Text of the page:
Memory 104 – Changes to Memory After Brain Injury

 

Memory after brain injury Coloured photo of camera, photos and other memories

Changes in Memory after Brain Injury.

Today a brief overview about memory after brain injury. What can happen and what can impact on memory.

When something goes wrong, it is often helpful to know how it works normally. So it is with memory. Understanding changes to memory after brain injury can be easier to understand if you have some knowledge about how memory is supposed to work:

 

Memory After Brain Injury

The following are key points from previous articles on how memory works followed by what can happen when the brain is damaged:

 Memory function is our: Experience of the past. Adaptation to the present and planning for the future”
(Rewriting the Script: Demonstrating Skills and Talents. (Workbook  documentary video and teaching program). Adelaide: ISLD Flinders University. (1999).

After brain injury our past, present or future memory can be altered: We may have trouble remembering past learning and life. Our ability to adapt and manage our day to day lives may be affected, and our ability to plan and remember our future may be impaired.

 

The brain has three key stages of memory – Forming, Storage and Retrieval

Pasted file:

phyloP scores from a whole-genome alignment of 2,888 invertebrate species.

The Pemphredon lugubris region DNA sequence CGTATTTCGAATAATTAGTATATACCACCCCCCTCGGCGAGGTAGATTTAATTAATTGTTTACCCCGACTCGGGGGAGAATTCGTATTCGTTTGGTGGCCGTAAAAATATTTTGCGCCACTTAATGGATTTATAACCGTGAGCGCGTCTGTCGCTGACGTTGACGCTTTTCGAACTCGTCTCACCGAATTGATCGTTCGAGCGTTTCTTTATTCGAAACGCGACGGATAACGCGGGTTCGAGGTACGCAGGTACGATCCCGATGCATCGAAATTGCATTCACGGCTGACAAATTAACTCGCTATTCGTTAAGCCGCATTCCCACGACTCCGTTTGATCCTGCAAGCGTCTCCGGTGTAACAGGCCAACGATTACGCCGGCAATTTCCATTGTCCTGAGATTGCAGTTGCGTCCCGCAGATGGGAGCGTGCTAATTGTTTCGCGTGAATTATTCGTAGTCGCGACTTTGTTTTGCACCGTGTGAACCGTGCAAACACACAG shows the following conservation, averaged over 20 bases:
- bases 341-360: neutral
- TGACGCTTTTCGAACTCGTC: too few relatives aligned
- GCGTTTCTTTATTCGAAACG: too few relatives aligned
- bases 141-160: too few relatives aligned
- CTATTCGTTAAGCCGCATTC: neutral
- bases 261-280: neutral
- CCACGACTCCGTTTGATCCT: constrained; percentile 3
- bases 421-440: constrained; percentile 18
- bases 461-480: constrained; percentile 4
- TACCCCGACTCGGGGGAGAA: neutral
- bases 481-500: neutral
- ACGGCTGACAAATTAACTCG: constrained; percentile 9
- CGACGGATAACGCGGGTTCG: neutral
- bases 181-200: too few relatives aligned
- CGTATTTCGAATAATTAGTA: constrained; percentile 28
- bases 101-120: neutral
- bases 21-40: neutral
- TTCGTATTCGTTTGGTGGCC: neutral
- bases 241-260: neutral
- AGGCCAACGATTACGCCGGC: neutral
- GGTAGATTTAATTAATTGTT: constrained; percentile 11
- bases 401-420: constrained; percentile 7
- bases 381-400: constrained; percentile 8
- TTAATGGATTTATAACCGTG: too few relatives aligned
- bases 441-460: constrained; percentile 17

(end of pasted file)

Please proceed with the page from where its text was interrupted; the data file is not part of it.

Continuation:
Encoding (putting information into memory), Storage (holding information in storage over time), and Retrieval (bringing back, recalling information) along with the organisation of information is important for memory and learning.

After brain injury if there is interruption to any of these stages our memory can be affected. We may struggle to put information into memory. Holding information in storage and converting memories from short term to long term storage may be difficult. Or there may be difficulty retrieving information from storage back into consciousness.

 

Different parts of the brain work together to remember things.

Memory function happens all over the brain. When a person approaches us – information is collected from throughout the brain: recalling (if we can) their name, their facial features, emotional memories about this person – leading to (maybe) remembering who this person is.

After brain injury m

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